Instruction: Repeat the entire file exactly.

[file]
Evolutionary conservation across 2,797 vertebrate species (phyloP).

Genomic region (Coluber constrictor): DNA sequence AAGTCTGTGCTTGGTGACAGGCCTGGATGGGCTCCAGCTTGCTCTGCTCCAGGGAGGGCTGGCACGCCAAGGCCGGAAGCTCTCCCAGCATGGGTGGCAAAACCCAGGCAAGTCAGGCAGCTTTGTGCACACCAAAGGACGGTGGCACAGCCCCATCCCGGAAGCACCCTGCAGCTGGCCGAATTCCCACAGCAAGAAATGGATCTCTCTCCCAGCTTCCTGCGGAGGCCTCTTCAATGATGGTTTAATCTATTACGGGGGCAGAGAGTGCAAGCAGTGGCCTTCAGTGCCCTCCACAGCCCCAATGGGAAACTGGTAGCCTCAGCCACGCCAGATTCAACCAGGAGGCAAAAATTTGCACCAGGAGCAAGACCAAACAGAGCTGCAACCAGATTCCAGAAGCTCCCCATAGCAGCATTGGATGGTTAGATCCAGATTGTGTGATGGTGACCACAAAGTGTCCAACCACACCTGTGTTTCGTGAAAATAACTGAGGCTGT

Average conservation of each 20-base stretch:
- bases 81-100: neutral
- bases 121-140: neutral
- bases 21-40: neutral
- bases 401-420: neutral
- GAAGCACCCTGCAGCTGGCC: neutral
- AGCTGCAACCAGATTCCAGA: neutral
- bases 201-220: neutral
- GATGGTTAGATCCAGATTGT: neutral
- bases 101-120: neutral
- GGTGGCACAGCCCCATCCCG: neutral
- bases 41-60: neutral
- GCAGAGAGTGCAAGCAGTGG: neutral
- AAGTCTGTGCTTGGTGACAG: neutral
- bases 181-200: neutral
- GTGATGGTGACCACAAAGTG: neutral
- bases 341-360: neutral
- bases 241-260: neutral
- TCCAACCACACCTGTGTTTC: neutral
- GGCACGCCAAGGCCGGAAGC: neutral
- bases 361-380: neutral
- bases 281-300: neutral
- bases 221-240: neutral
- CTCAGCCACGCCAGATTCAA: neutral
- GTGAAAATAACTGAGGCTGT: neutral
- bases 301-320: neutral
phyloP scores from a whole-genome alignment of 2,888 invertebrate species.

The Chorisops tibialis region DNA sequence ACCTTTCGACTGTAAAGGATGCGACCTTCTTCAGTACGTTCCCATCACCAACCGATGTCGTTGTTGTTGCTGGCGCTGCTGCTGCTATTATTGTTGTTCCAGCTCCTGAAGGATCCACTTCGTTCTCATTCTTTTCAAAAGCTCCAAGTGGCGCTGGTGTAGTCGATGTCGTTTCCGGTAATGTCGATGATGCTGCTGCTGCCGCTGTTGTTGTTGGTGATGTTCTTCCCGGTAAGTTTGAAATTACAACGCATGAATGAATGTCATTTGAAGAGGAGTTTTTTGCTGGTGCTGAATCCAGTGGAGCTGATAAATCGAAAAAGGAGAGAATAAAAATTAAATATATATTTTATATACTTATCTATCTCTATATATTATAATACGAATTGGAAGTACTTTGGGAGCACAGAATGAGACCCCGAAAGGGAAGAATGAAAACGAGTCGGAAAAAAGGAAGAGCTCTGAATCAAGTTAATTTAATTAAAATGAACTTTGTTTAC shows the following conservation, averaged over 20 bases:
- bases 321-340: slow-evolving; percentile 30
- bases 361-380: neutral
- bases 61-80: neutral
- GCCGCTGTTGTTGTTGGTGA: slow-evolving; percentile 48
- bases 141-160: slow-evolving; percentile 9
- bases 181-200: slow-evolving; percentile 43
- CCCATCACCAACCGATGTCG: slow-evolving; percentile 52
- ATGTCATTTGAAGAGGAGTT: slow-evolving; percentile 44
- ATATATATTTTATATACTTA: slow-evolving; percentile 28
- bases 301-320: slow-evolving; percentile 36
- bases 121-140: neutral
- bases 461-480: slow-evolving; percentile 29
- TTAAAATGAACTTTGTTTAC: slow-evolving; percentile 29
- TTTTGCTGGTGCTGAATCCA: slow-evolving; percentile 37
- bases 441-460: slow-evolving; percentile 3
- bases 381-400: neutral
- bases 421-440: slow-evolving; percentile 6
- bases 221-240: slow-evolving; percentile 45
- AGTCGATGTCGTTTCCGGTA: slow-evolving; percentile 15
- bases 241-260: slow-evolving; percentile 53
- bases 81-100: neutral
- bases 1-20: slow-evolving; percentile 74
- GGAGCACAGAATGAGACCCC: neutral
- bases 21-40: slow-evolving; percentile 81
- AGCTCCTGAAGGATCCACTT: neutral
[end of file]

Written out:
Evolutionary conservation across 2,797 vertebrate species (phyloP).

Genomic region (Coluber constrictor): DNA sequence AAGTCTGTGCTTGGTGACAGGCCTGGATGGGCTCCAGCTTGCTCTGCTCCAGGGAGGGCTGGCACGCCAAGGCCGGAAGCTCTCCCAGCATGGGTGGCAAAACCCAGGCAAGTCAGGCAGCTTTGTGCACACCAAAGGACGGTGGCACAGCCCCATCCCGGAAGCACCCTGCAGCTGGCCGAATTCCCACAGCAAGAAATGGATCTCTCTCCCAGCTTCCTGCGGAGGCCTCTTCAATGATGGTTTAATCTATTACGGGGGCAGAGAGTGCAAGCAGTGGCCTTCAGTGCCCTCCACAGCCCCAATGGGAAACTGGTAGCCTCAGCCACGCCAGATTCAACCAGGAGGCAAAAATTTGCACCAGGAGCAAGACCAAACAGAGCTGCAACCAGATTCCAGAAGCTCCCCATAGCAGCATTGGATGGTTAGATCCAGATTGTGTGATGGTGACCACAAAGTGTCCAACCACACCTGTGTTTCGTGAAAATAACTGAGGCTGT

Average conservation of each 20-base stretch:
- bases 81-100: neutral
- bases 121-140: neutral
- bases 21-40: neutral
- bases 401-420: neutral
- GAAGCACCCTGCAGCTGGCC: neutral
- AGCTGCAACCAGATTCCAGA: neutral
- bases 201-220: neutral
- GATGGTTAGATCCAGATTGT: neutral
- bases 101-120: neutral
- GGTGGCACAGCCCCATCCCG: neutral
- bases 41-60: neutral
- GCAGAGAGTGCAAGCAGTGG: neutral
- AAGTCTGTGCTTGGTGACAG: neutral
- bases 181-200: neutral
- GTGATGGTGACCACAAAGTG: neutral
- bases 341-360: neutral
- bases 241-260: neutral
- TCCAACCACACCTGTGTTTC: neutral
- GGCACGCCAAGGCCGGAAGC: neutral
- bases 361-380: neutral
- bases 281-300: neutral
- bases 221-240: neutral
- CTCAGCCACGCCAGATTCAA: neutral
- GTGAAAATAACTGAGGCTGT: neutral
- bases 301-320: neutral
phyloP scores from a whole-genome alignment of 2,888 invertebrate species.

The Chorisops tibialis region DNA sequence ACCTTTCGACTGTAAAGGATGCGACCTTCTTCAGTACGTTCCCATCACCAACCGATGTCGTTGTTGTTGCTGGCGCTGCTGCTGCTATTATTGTTGTTCCAGCTCCTGAAGGATCCACTTCGTTCTCATTCTTTTCAAAAGCTCCAAGTGGCGCTGGTGTAGTCGATGTCGTTTCCGGTAATGTCGATGATGCTGCTGCTGCCGCTGTTGTTGTTGGTGATGTTCTTCCCGGTAAGTTTGAAATTACAACGCATGAATGAATGTCATTTGAAGAGGAGTTTTTTGCTGGTGCTGAATCCAGTGGAGCTGATAAATCGAAAAAGGAGAGAATAAAAATTAAATATATATTTTATATACTTATCTATCTCTATATATTATAATACGAATTGGAAGTACTTTGGGAGCACAGAATGAGACCCCGAAAGGGAAGAATGAAAACGAGTCGGAAAAAAGGAAGAGCTCTGAATCAAGTTAATTTAATTAAAATGAACTTTGTTTAC shows the following conservation, averaged over 20 bases:
- bases 321-340: slow-evolving; percentile 30
- bases 361-380: neutral
- bases 61-80: neutral
- GCCGCTGTTGTTGTTGGTGA: slow-evolving; percentile 48
- bases 141-160: slow-evolving; percentile 9
- bases 181-200: slow-evolving; percentile 43
- CCCATCACCAACCGATGTCG: slow-evolving; percentile 52
- ATGTCATTTGAAGAGGAGTT: slow-evolving; percentile 44
- ATATATATTTTATATACTTA: slow-evolving; percentile 28
- bases 301-320: slow-evolving; percentile 36
- bases 121-140: neutral
- bases 461-480: slow-evolving; percentile 29
- TTAAAATGAACTTTGTTTAC: slow-evolving; percentile 29
- TTTTGCTGGTGCTGAATCCA: slow-evolving; percentile 37
- bases 441-460: slow-evolving; percentile 3
- bases 381-400: neutral
- bases 421-440: slow-evolving; percentile 6
- bases 221-240: slow-evolving; percentile 45
- AGTCGATGTCGTTTCCGGTA: slow-evolving; percentile 15
- bases 241-260: slow-evolving; percentile 53
- bases 81-100: neutral
- bases 1-20: slow-evolving; percentile 74
- GGAGCACAGAATGAGACCCC: neutral
- bases 21-40: slow-evolving; percentile 81
- AGCTCCTGAAGGATCCACTT: neutral